Review: Siege and Storm
Monday, May 22, 2023

Siege and Storm (The Shadow and Bone Trilogy, #2)Siege and Storm by Leigh Bardugo
My rating: 4.5 of 5 stars

(I'm going to write this review assuming that you've already read the first book in this series since these are definitely designing to be read in order. As such, there may be some spoilers if you're skipping ahead.)

Unlike the first book in this series, the second is much different than its Netflix adaptation (even setting aside the lack of Crows). The beginning of this second installment was engaging and dived quickly into the plot with Alina being almost immediately recaptured by the Darkling. The hunt for the sea whip and Alina's suffering were well executed, bringing readers up to date with the current stakes and propelling them into the story proper.

After that first burst of adventure, there's a bit of a lull. Decisions are made--not always good, but believable--and Alina returns to Ravka.

Alina is very reactive during the first portion of the book, which is typical. First she's led around by the Darkling, then by Sturmhond, then Nikolai. The only character less in command of their own direction is Mal, who continues to follow Alina around like a guard dog. Mal's position in the book changes as the story progresses and, more importantly, as Alina's status and attitude shifts.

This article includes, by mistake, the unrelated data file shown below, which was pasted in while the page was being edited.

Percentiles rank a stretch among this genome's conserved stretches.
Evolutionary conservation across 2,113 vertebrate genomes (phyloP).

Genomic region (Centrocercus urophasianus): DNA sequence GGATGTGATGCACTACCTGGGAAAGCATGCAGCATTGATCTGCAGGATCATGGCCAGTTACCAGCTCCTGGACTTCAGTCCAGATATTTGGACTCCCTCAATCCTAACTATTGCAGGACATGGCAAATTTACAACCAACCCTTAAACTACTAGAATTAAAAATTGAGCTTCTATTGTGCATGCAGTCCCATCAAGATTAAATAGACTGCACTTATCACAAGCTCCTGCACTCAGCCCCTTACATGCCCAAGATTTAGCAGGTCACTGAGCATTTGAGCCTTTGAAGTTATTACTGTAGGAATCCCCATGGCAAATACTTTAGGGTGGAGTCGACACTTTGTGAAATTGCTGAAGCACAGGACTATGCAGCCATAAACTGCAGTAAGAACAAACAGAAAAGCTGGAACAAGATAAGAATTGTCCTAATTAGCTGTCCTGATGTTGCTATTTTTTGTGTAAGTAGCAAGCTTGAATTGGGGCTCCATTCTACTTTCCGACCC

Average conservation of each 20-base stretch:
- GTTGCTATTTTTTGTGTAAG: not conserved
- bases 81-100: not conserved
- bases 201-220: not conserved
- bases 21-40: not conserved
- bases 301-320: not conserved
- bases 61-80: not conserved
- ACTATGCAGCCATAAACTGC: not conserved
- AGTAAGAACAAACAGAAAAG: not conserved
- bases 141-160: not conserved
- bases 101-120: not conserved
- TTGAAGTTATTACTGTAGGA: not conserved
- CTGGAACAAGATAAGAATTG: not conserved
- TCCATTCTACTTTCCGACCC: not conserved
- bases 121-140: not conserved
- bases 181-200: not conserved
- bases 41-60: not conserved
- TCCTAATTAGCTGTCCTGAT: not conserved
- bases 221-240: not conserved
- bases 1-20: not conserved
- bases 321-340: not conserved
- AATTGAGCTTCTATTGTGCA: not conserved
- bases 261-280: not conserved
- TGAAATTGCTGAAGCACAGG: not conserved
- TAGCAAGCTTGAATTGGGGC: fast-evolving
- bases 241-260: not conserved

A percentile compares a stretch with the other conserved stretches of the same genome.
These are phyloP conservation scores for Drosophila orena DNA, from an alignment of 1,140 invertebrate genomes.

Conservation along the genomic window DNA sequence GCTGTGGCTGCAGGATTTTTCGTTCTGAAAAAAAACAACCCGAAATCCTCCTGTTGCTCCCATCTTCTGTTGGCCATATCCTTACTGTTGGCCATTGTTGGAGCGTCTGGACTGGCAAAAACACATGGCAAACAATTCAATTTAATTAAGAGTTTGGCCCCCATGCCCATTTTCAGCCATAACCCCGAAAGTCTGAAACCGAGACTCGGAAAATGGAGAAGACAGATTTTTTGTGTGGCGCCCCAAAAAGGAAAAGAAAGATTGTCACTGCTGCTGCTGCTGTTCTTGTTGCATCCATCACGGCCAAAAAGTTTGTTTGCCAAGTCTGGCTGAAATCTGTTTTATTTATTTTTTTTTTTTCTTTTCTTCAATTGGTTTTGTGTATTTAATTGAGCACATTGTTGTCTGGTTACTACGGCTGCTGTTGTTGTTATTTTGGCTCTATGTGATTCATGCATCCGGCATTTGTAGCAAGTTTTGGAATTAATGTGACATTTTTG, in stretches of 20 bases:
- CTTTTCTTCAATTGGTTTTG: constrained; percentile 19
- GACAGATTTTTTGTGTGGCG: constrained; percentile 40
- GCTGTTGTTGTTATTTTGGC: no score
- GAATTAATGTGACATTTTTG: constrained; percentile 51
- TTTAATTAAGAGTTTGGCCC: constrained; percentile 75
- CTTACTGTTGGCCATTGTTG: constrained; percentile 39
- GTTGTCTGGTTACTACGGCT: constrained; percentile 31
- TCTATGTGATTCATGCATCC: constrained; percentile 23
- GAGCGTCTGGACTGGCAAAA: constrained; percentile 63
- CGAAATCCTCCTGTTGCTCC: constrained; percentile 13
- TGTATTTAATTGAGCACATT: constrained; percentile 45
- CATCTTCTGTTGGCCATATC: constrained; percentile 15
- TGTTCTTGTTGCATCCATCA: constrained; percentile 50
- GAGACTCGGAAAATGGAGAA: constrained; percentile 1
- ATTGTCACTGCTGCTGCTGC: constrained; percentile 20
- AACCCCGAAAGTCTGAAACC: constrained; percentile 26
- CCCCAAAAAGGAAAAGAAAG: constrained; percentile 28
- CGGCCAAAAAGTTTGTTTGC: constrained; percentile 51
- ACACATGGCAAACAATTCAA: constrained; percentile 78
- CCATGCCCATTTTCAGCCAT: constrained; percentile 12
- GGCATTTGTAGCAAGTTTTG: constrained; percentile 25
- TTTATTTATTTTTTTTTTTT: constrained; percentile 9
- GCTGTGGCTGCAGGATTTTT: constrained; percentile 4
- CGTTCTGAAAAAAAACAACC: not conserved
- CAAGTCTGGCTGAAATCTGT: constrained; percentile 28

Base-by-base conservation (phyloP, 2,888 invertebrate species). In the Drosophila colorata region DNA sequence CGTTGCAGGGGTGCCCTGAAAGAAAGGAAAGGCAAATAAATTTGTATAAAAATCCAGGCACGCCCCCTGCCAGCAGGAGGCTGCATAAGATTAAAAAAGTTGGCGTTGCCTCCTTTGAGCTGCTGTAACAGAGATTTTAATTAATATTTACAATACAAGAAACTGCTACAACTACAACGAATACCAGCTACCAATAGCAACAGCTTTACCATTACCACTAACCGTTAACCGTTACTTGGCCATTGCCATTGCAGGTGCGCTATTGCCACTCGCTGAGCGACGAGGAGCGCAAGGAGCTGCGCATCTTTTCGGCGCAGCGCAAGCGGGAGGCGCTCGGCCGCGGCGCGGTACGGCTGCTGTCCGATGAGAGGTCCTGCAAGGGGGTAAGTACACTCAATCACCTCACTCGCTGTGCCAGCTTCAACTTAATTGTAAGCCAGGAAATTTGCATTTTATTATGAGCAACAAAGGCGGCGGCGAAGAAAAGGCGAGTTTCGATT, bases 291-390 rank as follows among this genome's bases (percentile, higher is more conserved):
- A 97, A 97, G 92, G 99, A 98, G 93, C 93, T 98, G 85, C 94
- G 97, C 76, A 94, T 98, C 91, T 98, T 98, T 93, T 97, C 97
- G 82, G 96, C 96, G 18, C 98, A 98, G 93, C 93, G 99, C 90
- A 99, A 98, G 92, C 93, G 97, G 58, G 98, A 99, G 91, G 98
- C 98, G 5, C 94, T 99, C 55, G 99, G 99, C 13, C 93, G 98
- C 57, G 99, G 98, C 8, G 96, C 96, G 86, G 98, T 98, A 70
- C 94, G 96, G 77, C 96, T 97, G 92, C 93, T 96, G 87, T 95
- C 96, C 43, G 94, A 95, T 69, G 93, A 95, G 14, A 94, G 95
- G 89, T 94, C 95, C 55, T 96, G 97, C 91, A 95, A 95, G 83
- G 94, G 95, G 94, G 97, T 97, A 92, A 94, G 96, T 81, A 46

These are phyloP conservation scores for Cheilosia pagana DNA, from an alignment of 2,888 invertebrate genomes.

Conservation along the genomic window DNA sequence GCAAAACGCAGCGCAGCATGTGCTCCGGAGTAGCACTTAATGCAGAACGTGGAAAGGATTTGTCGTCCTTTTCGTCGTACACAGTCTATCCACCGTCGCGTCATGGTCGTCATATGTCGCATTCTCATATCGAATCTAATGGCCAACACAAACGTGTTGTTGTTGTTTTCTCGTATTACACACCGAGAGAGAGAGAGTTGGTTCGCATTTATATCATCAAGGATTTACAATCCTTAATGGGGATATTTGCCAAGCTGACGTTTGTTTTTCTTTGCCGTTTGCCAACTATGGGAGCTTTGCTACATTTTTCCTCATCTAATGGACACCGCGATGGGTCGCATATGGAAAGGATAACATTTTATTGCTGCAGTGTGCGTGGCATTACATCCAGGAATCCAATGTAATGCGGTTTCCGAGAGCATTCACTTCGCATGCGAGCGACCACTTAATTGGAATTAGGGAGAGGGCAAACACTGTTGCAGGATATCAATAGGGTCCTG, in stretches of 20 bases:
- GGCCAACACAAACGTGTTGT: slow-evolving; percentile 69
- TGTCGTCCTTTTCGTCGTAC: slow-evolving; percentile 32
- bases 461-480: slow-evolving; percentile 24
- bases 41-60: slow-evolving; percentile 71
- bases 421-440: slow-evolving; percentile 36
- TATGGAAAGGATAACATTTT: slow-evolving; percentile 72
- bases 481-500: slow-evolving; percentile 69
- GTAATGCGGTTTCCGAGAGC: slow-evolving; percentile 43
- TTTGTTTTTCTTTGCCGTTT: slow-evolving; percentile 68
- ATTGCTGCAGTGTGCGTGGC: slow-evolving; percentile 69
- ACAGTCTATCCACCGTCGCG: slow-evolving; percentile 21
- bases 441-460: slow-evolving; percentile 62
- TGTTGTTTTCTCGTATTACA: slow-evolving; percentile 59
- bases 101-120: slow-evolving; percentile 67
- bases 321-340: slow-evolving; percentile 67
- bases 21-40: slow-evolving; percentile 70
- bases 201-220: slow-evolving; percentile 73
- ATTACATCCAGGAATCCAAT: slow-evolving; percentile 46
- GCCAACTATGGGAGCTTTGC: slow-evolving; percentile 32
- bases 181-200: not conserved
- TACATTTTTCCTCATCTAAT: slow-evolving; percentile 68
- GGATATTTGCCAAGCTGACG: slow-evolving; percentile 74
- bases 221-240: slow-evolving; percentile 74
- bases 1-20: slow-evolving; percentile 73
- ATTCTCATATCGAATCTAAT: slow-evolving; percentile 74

Another driving character is Nikolai, second heir to the Ravkan throne. Again, it's hard for me to know how much of my attachment to a character is from the book vs. my experience with the show, but I believe Bardugo did an excellent job of portraying this lovably eccentric, patriotic rebel. Other side characters like the crown prince, the Aparat, and the golden-eyed twins flesh out the story and provide some diversity to Alina's narrative and the world as a whole.

The world continues to be rich with vivid descriptions. I especially appreciated the attention to the refugees. Bardugo's writing style is smooth and easy to read, propelling readers through the story with little-to-no friction, though there were a few slow points in the plot where Alina mostly sat around feeling out of place.

I would say this book definitely feels like a "middle." It's the deep inhale before the final push. I'm excited to see where the climax takes us.

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